The Work: Plays


1993, (3w 4m)


HILARY HAWKINS is a judge who has reached a crisis of confidence. A suppressed incident from the past has been working corrosively within his sub-conscious. A particularly nasty court case stirs memory of an incident during his student days when he worked on a building site, and reluctantly became involved with other builders in stealing lead from a roof which they were repairing. Failing to shout a warning before throwing down the lead HILARY badly scars a plumber's face. At the height of his crisis he goes in quest of the plumber. When he finds him he can only stand and observe him from a distance imagining three possible outcomes of a confrontation he has not the courage to face, as years ago he had not the courage face a dying old sweetheart.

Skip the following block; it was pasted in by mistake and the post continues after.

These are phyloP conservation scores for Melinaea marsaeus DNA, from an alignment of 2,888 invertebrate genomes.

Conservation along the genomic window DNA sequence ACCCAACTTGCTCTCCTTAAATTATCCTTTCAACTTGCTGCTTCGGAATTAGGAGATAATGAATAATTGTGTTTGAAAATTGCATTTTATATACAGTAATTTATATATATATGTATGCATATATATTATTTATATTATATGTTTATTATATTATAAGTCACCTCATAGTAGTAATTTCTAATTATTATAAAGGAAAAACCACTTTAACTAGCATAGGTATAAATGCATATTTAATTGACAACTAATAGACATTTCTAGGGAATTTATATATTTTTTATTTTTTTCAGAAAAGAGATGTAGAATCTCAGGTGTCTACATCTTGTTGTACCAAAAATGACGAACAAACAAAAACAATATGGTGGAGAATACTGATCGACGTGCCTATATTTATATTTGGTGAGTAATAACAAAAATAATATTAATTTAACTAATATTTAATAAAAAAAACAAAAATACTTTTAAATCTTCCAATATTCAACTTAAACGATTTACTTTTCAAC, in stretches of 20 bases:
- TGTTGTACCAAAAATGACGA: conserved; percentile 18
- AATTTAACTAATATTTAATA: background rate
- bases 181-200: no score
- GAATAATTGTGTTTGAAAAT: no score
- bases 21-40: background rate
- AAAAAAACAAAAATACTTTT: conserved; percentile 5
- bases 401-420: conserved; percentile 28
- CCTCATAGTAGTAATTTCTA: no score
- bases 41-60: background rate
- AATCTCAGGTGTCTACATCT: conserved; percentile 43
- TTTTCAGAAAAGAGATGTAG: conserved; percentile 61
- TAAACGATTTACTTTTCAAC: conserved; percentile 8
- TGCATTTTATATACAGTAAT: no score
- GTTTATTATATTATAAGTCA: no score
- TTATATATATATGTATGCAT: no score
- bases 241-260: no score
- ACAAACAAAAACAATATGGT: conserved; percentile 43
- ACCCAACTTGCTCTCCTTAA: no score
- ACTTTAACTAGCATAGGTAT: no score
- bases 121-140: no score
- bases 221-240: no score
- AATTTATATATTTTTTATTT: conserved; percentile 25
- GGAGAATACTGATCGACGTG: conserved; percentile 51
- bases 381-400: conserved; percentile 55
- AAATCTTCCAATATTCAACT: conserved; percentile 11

"I didn't ring. Made no contact at all. She'd been so pretty, such a sweet and generous soul, I just couldn't face her dying…I'd have wept. She'd have seen her dying in my eyes. Wasn't strong enough for the pain of that. Nor the pain of anything. Something had snapped in me. Disaster headlines in the press and I'd move on. The sight of starving children on television, I'd weep. If I saw rudeness in my children or insensitivity I'd rage…I was incapable of giving comfort… And I was so ashamed. Audrey would have come to my deathbed. With all her lack of sophistication, her absence of what's called 'good taste' she would have found the right tone of voice, pitched her sunniness at the right angle. Not too high, not too bright, not too hot - but a cool summer's evening full of drunk bees and trivia."